Misguiding intuitition on cognitive biases

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A racket and a ball cost 11 euros and the racket costs 10 euros more than the ball. How much does the ball cost? If you’re one us it’s very likely you have jumped straight to the conclusion that the ball costs 1 euro. Alas, that is the wrong answer. In fact, the ball costs only 0.5 euros, and that is the only reasonable answer considering that if the racket then costs 10.5 euros than it’s 10 euros more expensive than the ball and the two prices add up to 11 euros.

Many of us just can’t resist using the intuitive answer provided by the problem itself – i.e. the difference between 11 and 10 – and stumble upon a well known and researched behavioral bias (the case has been adapted by me from “Thinking, Fast and Slow” by D. Kahneman). The ones who gave the correct answer for some reason abstained from using the shortcut implied by the numbers provided in the case and took their time to work it out analytically.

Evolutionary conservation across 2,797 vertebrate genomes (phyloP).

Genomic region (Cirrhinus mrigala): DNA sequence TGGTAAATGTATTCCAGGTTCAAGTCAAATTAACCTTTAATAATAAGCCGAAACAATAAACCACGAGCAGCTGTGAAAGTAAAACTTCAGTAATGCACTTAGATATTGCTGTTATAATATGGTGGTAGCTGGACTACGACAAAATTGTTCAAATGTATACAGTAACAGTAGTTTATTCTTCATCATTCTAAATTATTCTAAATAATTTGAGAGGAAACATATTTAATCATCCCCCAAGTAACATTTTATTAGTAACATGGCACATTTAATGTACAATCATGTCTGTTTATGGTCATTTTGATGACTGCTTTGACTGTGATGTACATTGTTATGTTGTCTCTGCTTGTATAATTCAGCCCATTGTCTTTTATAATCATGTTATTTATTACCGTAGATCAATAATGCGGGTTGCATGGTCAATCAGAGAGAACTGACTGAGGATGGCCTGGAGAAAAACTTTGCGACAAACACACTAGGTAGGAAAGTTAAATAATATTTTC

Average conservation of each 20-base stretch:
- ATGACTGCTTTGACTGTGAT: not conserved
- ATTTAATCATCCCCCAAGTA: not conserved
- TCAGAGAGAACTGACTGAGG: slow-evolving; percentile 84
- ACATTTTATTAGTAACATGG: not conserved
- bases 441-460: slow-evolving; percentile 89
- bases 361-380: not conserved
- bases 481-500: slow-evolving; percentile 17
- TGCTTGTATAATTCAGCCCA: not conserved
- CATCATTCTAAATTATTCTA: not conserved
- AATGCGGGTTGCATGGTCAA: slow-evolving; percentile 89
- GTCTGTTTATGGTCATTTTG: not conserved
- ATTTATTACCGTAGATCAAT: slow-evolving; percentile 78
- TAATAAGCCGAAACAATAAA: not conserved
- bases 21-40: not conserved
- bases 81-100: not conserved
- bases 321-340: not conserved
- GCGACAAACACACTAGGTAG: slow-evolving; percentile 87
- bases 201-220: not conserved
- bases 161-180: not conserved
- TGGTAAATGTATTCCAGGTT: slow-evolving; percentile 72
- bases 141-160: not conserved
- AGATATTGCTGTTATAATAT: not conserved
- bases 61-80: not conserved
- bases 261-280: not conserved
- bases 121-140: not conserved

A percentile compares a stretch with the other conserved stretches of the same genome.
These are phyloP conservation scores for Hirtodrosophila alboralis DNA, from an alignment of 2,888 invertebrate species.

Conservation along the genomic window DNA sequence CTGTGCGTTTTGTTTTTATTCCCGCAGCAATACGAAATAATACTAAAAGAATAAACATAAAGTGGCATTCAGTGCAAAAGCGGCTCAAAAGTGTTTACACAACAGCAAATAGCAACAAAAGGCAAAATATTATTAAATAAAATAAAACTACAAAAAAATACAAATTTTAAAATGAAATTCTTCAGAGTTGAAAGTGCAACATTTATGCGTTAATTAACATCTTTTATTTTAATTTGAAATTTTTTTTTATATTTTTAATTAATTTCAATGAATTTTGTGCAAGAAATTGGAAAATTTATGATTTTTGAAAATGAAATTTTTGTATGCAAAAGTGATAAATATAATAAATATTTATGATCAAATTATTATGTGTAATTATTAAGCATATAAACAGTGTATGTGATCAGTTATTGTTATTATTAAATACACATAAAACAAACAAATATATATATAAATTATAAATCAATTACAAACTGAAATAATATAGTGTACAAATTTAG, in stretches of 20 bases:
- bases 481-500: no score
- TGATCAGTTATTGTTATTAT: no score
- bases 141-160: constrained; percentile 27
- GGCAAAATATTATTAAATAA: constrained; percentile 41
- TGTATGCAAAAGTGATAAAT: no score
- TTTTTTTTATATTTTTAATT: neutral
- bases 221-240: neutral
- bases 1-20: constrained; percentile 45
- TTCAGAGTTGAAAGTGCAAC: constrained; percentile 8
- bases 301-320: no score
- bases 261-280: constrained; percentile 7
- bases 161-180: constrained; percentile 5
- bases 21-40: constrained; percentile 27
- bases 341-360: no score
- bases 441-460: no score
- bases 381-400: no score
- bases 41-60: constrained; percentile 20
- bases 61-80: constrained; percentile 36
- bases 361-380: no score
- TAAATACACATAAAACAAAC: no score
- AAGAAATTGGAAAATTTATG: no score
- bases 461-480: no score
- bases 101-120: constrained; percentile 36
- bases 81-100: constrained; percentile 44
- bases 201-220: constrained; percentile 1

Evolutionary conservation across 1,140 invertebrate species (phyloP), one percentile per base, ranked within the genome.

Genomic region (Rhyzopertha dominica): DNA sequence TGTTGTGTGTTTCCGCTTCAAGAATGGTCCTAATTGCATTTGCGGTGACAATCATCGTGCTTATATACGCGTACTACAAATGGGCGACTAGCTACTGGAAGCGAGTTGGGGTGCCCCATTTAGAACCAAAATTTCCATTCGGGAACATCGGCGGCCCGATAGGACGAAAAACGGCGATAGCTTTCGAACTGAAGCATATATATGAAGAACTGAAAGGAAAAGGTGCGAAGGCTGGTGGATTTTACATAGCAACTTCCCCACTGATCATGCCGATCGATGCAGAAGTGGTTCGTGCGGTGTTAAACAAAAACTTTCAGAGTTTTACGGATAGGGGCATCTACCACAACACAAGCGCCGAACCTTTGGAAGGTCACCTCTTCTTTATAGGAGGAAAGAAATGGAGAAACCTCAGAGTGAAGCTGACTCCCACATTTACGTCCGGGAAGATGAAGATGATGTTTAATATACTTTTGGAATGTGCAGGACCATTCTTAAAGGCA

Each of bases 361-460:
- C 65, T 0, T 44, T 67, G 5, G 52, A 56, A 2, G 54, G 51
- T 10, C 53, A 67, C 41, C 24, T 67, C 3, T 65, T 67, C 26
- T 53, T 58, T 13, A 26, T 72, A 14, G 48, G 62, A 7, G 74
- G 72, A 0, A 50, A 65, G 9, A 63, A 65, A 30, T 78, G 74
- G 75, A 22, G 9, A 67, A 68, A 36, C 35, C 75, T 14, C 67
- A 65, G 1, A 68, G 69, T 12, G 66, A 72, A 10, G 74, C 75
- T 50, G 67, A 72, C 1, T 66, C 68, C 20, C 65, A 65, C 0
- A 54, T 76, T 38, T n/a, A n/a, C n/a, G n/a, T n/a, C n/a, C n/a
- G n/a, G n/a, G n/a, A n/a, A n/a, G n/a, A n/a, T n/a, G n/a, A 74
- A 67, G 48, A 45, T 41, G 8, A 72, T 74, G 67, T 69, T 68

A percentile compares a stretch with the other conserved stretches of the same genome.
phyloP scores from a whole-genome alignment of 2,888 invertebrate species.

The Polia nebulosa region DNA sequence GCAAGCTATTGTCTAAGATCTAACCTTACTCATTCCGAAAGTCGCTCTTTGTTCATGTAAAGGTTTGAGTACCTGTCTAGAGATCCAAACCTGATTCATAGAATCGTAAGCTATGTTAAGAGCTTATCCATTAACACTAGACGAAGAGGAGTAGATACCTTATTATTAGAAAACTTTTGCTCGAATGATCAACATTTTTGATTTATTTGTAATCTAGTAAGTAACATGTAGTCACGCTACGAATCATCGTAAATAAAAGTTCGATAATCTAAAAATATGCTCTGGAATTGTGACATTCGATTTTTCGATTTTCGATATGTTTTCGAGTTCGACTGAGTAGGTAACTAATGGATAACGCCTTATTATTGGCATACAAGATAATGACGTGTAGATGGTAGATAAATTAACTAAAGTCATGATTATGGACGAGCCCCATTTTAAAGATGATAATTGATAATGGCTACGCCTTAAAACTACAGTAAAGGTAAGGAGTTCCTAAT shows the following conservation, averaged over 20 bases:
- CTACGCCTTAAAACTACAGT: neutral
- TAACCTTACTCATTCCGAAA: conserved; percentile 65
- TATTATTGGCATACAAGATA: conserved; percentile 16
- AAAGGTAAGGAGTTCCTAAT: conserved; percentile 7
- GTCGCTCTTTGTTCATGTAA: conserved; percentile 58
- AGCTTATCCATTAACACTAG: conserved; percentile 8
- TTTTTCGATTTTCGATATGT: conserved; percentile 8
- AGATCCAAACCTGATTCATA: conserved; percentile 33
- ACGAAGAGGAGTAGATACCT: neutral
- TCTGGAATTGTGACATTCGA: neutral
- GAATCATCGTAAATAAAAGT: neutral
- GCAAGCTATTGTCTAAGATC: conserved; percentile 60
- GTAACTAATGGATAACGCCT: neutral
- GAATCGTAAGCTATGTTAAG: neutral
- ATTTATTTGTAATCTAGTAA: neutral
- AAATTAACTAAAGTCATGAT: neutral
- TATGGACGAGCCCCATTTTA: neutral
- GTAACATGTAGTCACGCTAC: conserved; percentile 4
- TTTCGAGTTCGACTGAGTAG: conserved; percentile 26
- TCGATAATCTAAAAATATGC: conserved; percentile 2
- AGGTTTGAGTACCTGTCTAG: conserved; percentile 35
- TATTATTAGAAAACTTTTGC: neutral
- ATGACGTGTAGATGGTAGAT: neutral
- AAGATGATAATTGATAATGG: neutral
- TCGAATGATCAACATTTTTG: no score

If it’s really a live-or-die dilemma the one you’re facing, no matter how easy it seems to you take your time to figure out the correct answer and don’t use your false-guided intuition. After all it’s not a speed test on your intelligence, though it questions your cognitive biases.

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